Olszewski, who noted how much more comfortable this year is compared to coming in as an undrafted free agent in 2019, played in eight games for New England before landing on IR with ankle and hamstring injuries. Over that stretch, Olszewski hauled in just two receptions for 34 yards while also factoring in on special teams and in the return game. This year, he'll factor in somewhere behind Edelman, Sanu, and Harry at receiver and could claim punt return duties out of the gate.
Damien Harris breakout coming?
With Sony Michel and Lamar Miller still sidelined, that's opened the door for second-year running back Damien Harris to see an increased workload to start camp. So far, it seems like Harris, a third-round pick in 2019 out of Alabama, has made the most of his opportunity and received some praise from Bill Belichick on Wednesday.
"He had a lot of opportunity to work as the scout team running back and do the things that those players did, whether it be in the running game or the passing game," Belichick said of Harris' limited rookie season, when he logged just four carries. "He's a smart player and he has a lot of skills that I think we'll be able to utilize. He's had an opportunity to get quite a few reps here in the work that we've done to this point, so I think that's helped him, but he seems like he's in good shape and ready to go. Looking forward to seeing him."
Harris noted on Tuesday that this increased workload is an opportunity to show the team that "I can be dependable," which is something the position has lacked a bit in recent years. Sony Michel and Rex Burkhead have both dealt with injuries since their initial arrival to Foxborough and that has limited the ceiling to New England's rushing attack. If Harris, who rushed for 876 yards and nine touchdowns during his final season with Nick Saban at Alabama, can continue to make positive strides and continue to impress as a pass-catcher, he'll get an opportunity secure a sizable role in the Patriots backfield even if Michel is ready for Week 1.
Belichick's sons have unique perspective
Heading into 2020, Bill Belichick now has both of his sons -- Stephen and Brian -- as positional coaches on staff with New England. Stephen Belichick has been working in the organization since 2012, but began working as a positional coach starting in 2016 and has now risen through the ranks and is potentially knocking on the door of becoming the defensive coordinator one of these days. Brian Belichick is entering his first season as a positional coach, working with the safeties.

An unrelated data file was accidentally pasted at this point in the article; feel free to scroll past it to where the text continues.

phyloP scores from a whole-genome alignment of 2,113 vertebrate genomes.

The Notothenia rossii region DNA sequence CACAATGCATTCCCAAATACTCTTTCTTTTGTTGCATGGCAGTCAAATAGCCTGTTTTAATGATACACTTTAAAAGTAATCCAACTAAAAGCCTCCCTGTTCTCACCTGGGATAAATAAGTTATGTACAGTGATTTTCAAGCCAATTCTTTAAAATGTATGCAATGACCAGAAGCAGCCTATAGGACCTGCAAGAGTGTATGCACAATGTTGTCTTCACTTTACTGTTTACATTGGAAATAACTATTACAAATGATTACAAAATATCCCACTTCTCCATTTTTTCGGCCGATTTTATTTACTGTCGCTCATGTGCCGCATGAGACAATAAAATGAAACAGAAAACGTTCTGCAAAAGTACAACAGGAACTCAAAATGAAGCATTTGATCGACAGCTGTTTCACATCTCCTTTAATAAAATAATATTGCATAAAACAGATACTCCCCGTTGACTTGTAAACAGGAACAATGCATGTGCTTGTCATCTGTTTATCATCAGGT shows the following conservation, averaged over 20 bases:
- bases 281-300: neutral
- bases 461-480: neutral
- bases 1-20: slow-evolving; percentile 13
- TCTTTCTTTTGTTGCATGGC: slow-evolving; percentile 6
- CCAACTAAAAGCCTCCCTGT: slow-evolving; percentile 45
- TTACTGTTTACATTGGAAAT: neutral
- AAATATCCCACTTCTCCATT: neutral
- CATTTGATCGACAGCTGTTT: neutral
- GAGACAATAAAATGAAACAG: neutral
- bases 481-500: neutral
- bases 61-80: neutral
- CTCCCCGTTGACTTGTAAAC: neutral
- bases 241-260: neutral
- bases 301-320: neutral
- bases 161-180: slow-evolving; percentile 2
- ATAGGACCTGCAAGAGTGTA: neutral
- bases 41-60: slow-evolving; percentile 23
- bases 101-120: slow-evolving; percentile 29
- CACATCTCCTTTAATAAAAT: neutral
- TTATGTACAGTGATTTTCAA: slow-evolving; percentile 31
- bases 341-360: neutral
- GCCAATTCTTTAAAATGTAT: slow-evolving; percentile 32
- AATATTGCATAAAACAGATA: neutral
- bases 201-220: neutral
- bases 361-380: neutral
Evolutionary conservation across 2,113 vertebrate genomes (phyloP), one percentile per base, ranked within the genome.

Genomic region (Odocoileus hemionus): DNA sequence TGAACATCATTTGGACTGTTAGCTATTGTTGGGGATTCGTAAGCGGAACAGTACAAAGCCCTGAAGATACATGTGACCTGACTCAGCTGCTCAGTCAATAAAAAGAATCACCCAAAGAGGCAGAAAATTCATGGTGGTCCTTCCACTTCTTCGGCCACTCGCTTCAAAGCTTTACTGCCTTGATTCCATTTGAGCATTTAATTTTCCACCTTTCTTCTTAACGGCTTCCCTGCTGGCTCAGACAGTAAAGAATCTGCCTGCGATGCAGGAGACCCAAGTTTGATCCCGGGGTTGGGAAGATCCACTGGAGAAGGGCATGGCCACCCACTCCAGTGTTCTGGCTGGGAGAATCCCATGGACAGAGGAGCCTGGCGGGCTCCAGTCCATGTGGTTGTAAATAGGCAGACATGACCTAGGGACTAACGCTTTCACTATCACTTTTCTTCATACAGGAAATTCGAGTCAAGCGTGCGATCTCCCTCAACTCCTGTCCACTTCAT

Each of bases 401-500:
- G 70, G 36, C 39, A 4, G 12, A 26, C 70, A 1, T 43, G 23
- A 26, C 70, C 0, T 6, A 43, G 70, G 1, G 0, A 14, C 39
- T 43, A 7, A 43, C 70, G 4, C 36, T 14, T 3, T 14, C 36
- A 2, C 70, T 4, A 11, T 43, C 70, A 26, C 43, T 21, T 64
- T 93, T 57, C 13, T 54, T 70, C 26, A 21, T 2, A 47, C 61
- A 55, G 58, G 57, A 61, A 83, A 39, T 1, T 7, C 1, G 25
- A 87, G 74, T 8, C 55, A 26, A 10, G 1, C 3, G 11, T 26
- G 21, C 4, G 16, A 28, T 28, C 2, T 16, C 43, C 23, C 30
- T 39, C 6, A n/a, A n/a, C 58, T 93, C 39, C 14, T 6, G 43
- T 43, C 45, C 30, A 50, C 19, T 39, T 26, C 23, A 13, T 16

When asked about things coming full-circle with his kids now on staff, Bill Belichick gave a rather interesting answer about how Stephen and Brian have a unique perspective of the organization.
"Both Stephen [Belichick] and Brian have grown up a lot and they've come a long way, especially when I've had a chance to see them their whole lives," he said. "But they've been around a lot of football, they've seen a lot of football. They've seen things done from a different perspective than other people. But in the end, I don't know anybody that knows our football program better than Stephen, who's been in it a little bit longer, but Brian as well. They've just lived their whole life with this program. So all the things that we do, for all the different reasons and how it all ties together and so forth, they have a very good understanding of all the things that are involved and how it all is interwoven. And that's valuable to me because they have a perspective of that.
"We have a lot of good coaches on our staff, I'm not saying that. Those guys are very, very good coaches and very proficient and they do a great job. But it's a little different to see it from the perspective that Brian has seen it from, or Steve. They all help, they're all valuable and I'm glad we have them."
No fans at Gillette Stadium
Gillette Stadium officials announced this week that after consulting with the Massachusetts Reopening Advisory Board the stadium will have no fans attending games through September due to the current COVID-19 pandemic. That means at the very least the Patriots home opener on Sept. 13 and the game on Sept. 27 will be played without fans.
"Pats Nation, with the news yesterday, I can see why some of you are disappointed and frustrated," Julian Edelman said in an Instagram message reacting to this news. "Without a doubt it's going to be different this September without every single one of you cheering us on. But don't you worry ... we'll be right here when you get back."
Gillette Stadium officials added that the stadium will "will continue its preparations to safely host fans later this fall and will rely on guidance from the Massachusetts Reopening Advisory Board and our team of independent experts. The health and safety of our players, coaches, staff, fans and surrounding community has and will continue to lead our efforts."